“The hydrogen economy has received increasing attention recently” (Waegel, Byrne, Tobin, & Haney, 2006, p. 288). This is for good reason too. Hydrogen is a fuel that if it is made to work will greatly reduce environmental impacts. Hydrogen has potential to be a great alternative fuel, if it pans out. “Whether the hydrogen is produced by steam reforming of natural gas, wind electrolysis, or coal gasification. Most benefits would result from eliminating current vehicle exhaust” (Jacobson, Colella, & Golden, 2005, p.1901). Development however for hydrogen is not at its best. On a good note if hydrogen becomes a viable fuel, it would be a zero emissions fuel. If there is a significant number of people using hydrogen fuel vehicles in the future, a great decrease in emissions would inevitably follow. Although all of this sounds wonderful and dandy, there is a darker side to hydrogen. It is not fully developed, and this writer does not believe it will be in the near future. Hydrogen is still extremely expensive. According to Waegel, Byrne, Tobin, and Haney, (2006, p. 289) “in terms of economics, hydrogen from natural gas is 50 % to 100% more than an equivalent amount of gasoline.” That is bad news for hydrogen, not to mention the price of transportation of hydrogen which also is expensive. Hydrogen most definitely has its work cut out for itself.

Electric vehicles are next on the list of possible solutions as an alternative fuel. Even though it is not necessarily a fuel, it is still an alternate mode of transportation. Electric vehicles have many good qualities they do not put out emissions, and they are quiet. Both of those qualities are good for city living. Some experts believe that electric vehicles are going to be an integral part in reducing pollution. With proper engineering, this is quite possible. The most likely hybrid car in the foreseeable future is the electric vehicle with less fuel consumption, and reduced emissions. Minimal change in vehicle styles means that the safety would not be compromised, and nothing resulting in job loss (Romm, 2006). Electric most definitely has a strong place in this market. In fact electric cars may be starting to be seen more often. Especially in cities where transportation does not require going a great distance to do everyday tasks such as getting groceries, going to school, and things of that nature. With the new advantages in electric technology, businesses that need outdoor transportation are more likely to turn to electric vehicles rather than the traditional four-wheeler, or other all-terrain-vehicle. It is extremely plausible that electric vehicles will be popping up all over the world. Electric will be a contributor as an alternative fuel.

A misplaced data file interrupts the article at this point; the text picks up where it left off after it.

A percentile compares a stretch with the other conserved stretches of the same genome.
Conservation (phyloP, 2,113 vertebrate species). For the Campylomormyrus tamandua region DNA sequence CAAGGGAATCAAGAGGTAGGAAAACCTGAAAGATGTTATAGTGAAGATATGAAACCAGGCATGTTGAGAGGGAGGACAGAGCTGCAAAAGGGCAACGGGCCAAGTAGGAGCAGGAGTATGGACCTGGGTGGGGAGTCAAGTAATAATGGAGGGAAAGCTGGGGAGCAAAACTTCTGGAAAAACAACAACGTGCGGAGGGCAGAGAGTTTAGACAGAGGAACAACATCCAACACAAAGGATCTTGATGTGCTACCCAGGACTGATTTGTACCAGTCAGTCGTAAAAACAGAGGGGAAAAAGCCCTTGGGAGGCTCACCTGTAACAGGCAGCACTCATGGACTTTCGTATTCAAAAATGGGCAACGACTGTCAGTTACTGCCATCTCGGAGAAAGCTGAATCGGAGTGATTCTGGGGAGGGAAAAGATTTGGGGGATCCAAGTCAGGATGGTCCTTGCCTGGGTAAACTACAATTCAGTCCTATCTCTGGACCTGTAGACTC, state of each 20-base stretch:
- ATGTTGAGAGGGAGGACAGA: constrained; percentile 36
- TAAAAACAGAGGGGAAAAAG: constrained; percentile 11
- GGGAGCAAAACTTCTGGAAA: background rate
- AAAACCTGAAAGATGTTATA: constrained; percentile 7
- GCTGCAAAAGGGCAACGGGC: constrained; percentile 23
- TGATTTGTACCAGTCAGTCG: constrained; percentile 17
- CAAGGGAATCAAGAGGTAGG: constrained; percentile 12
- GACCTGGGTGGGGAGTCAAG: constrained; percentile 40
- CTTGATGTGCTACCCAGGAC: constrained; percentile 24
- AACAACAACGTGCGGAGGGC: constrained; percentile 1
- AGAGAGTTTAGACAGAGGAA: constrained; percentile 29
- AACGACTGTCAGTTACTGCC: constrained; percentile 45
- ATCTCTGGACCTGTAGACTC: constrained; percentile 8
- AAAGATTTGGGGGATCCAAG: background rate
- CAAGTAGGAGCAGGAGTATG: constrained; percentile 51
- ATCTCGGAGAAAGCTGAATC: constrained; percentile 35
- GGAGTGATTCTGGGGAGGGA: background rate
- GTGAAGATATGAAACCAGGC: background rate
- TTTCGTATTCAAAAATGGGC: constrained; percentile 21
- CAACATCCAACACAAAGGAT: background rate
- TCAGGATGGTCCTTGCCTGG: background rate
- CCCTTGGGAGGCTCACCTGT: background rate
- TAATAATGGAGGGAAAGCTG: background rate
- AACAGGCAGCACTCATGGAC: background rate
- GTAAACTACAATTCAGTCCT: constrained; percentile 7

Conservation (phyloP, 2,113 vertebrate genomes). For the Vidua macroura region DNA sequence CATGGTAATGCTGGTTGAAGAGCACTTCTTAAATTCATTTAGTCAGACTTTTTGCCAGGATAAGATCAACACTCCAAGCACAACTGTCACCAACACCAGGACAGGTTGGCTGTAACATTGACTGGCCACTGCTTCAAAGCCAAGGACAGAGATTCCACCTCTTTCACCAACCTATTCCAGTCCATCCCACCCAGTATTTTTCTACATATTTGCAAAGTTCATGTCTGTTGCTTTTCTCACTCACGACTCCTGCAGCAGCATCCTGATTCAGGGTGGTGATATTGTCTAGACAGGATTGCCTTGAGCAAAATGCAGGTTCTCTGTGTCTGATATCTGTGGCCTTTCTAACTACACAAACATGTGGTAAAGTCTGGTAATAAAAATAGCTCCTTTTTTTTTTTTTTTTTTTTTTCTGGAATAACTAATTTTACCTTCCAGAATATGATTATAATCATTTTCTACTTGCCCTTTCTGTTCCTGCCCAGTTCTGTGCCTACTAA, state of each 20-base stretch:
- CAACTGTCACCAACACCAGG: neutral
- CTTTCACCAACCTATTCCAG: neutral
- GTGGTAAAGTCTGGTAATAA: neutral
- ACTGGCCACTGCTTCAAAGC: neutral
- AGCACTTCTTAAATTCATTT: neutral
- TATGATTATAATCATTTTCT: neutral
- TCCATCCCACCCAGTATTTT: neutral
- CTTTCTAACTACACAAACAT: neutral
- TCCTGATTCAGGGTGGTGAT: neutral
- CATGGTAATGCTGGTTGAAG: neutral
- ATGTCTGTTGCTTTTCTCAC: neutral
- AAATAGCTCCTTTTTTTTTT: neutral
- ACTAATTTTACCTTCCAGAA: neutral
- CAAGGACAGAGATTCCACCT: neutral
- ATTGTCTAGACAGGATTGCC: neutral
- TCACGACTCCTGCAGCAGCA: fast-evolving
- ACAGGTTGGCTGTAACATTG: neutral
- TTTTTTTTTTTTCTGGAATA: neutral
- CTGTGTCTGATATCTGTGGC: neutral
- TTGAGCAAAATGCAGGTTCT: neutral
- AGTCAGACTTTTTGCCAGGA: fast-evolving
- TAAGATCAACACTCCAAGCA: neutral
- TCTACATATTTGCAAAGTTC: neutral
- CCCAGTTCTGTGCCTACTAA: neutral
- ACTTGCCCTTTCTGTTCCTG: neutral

Altogether there are various fuels that have a good chance of being the next gasoline. Ones such as electric do not have a chance to be a permanent option to gasoline. Electric will however be a large contributor. Keep in mind that these research efforts and new ideas for fuel are not intended to completely factor out gasoline. Gasoline will always be used for some application. What these new fuels are intended to do is reduce dependence on foreign oil, and help decrease gasoline prices while reducing pollution at the same time (Waegel, Byrne, Tobin, & Haney).

The next order of business is to get to the actual vehicles themselves. Contrary to what one might think, a hybrid car is not a new concept; in fact it is probably older than what most people think

Many people think that hybrid vehicles are a very recent development, but many would be surprised at how old the concept really is. The history of hybrid vehicles goes back to 1665. Between that year and 1825, Flemish Jesuit priest and astronomer Ferdinand Verbiest created plans for a steam “car” for Chinese Emperor Khang Hsi, Frenchman Nicholas Cugnot built a steam-powered motor carriage capable of six miles per hour, and British inventor Goldsworthy Gurney built a steam car that successfully completed an 85-mile journey in ten hours. In 1839, Robert Anderson of Aberdeen, Scotland, built the first electric vehicle (Griffin, & Shen, 2007, p.177).